One of our staff members, Markku, has spent the autumn in Taiwan, getting familiar with Taiwanese universities. A while ago he visited a local arts festival and got the chance to interview a Finnish music artist and former music student, Antti Myllyoja, about his experiences as an exchange student, and where his exchange has brought him eventually.
No words are spoken as a pale figure with a grotesque aura, that could well predate literature, stumbles forwards its linear path, in a zombie-like state, toward a disruptive symbolic structure, a chaotically vandalized black and white piano in this case, which it then studies, expressing nearly an animal like behavior all the way to the highest of excitements, only to plummet back in to the depths of despair again. Then, gradually, it starts to make its way towards its complete opposite, a well composed and lively pianist who excels in an aesthetically pleasing state of signified existence. Two of them become one as the climactic dissonant chords are played like vulgar echoes from the left-behind chaos and disruption.
Although the main interest of the third Love for Freedom Calligraphy Art festival (愛自由當代書藝) is a Taiwanese dancer, and somewhat a local celebrity in the contemporary art scene, Hu Chia (胡嘉), the object of his performance, Black Meal (黑食), however, is a Finnish composer Antti Myllyoja in piano. Performance that ends in a synthesis of these two artists for the first time now – though who have been friends for a good couple of years – makes intriguing sense in the audience´s perspective since Antti is the only foreign artist who performs in the festival and, as such, is bound to catch the eyes of those who have wondered into an old warehouse building turned gallery within the city of Hsinchu´s railway station complex. But how has Antti himself found his way to Hsinchu and become part of the Taiwanese contemporary art scene?
It was back in 2010, the exchange, Antti starts his story. That was also the year he graduated from Sibelius Academy (nowadays part of the University of the Arts Helsinki) in Finland. At that time, the soon-to-become master of music had a touch of previous experience in Asia, having spent an exceptional summer in China couple of years earlier, and who thus was keen to browse through the available exchange options with the recently seen movies from an award winning Malaysian-born director – though who has made his career in Taiwan – Tsai Ming-liang in mind. Was it Tsai´s Taiwan inspired movies that had influenced Antti to choose Taiwan over the many other locations which offer interesting scenes for an artist and exchange student? “Tsai´s movies gave me a very creative and experimental picture of Taiwan which was later proven to be correct”, Antti explains. There is no heavy burden of tradition, he then adds. “Tradition can be good, but not the burden”. What kind of burden does he mean?
“It rained heavily that day, and I went to a hostel for the night”, Antti reminiscences his first day in Taipei. And within a week he was already in the studio of Golden Bough Theatre, a peculiar fusion of western theater and Taiwanese folk tradition, or post-modern, as it would be called in the world of arts, through which he became accustomed to the world of Taiwanese theater – “it is in the core of the story”, he reminds. Internship in Golden Bough lasted for three months, after which he started another three-month internship with the contemporary percussionists of Ju Percussion Group. Then it was time for the master´s thesis. “It was a free field of arts, without puritanism”, he sums up the exchange period; “even the studies were free of structure”. Then he starts to talk about a course that consisted of visits to culturally significant buildings. Nonchalance is easily mistaken as discontinuance in Antti´s story.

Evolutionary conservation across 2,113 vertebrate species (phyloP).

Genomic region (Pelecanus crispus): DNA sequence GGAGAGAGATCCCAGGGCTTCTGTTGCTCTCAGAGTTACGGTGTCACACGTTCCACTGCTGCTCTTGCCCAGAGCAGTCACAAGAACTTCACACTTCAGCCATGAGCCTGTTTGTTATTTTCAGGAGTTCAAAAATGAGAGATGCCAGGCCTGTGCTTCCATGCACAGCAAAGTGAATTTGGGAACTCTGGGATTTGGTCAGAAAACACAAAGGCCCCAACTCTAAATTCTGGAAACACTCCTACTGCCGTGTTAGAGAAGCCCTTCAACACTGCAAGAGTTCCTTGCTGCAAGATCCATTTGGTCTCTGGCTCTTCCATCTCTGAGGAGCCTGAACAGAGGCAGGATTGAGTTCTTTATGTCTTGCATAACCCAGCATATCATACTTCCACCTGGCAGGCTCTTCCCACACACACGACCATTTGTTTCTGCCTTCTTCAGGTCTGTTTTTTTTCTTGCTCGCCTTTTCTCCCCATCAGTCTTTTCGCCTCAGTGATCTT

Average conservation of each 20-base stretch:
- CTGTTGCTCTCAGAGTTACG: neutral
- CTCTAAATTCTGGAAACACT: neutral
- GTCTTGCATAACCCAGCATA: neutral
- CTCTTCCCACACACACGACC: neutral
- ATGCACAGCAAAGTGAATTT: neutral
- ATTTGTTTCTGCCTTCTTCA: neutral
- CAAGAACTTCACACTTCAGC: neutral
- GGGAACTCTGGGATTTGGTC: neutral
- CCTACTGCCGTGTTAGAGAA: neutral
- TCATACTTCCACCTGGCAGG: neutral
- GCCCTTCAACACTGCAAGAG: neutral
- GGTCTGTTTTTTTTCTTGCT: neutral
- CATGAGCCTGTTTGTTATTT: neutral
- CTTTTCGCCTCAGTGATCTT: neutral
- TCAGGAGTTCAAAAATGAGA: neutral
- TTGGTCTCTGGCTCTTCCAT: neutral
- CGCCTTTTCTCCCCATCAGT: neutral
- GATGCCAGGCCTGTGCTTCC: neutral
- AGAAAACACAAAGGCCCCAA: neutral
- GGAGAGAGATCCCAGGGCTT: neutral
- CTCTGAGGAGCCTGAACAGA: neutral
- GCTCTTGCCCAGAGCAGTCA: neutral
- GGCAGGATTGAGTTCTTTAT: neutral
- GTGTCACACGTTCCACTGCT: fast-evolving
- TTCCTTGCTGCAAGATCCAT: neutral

“One reason, of course, was a Taiwanese actress Liu Yutsen, and another was a place in the Taiwanese art scene”, why Antti returned to Taiwan after his studies were completed. At the time, in 2012, the two of them established a theater together and Radical Snail Office was born. “The idea was to combine contemporary music with experimental theater”. “Surely, it has worked out well”. When asked about Antti´s future plans, the man replies: “as if I have any – we live in a space between…”. Silence ensues after which a burst of sarcastic laughter soon follows. It was the same laughter that spiced up the story of him seeing the distorted and diabolical face, probably from the performance the night before, in the heat and humidity of Taipei, in which the lizards are free to roam about.
Did you understand what was it about, asked a fair Taipei lady of a high academic standing, referring to the Black Meal performance, not being used to the contemporary arts. Perhaps it was about the thorough disruption in an otherwise so linear evolutionary path that needed to take place in order for the new literate culture to be born. Be as it may, in any case, Antti Myllyoja would not change a thing about his experience in Taiwan.
Disruption echoes in the dissonance, as Antti, Hu Chia and many others continue catering the contemporary art addicts those ink-black meals of enlightened culture near the rigid shores of the Pacific Ocean that make up the island of Taiwan.
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Soochow University and Taipei University of the Arts have received very favourable reviews on Study Advisory, where they were rated both by Taiwanese and international students. The security level and student services are particularly appreciated at Soochow while good value for money stands out from reviews of Taipei University of the Arts.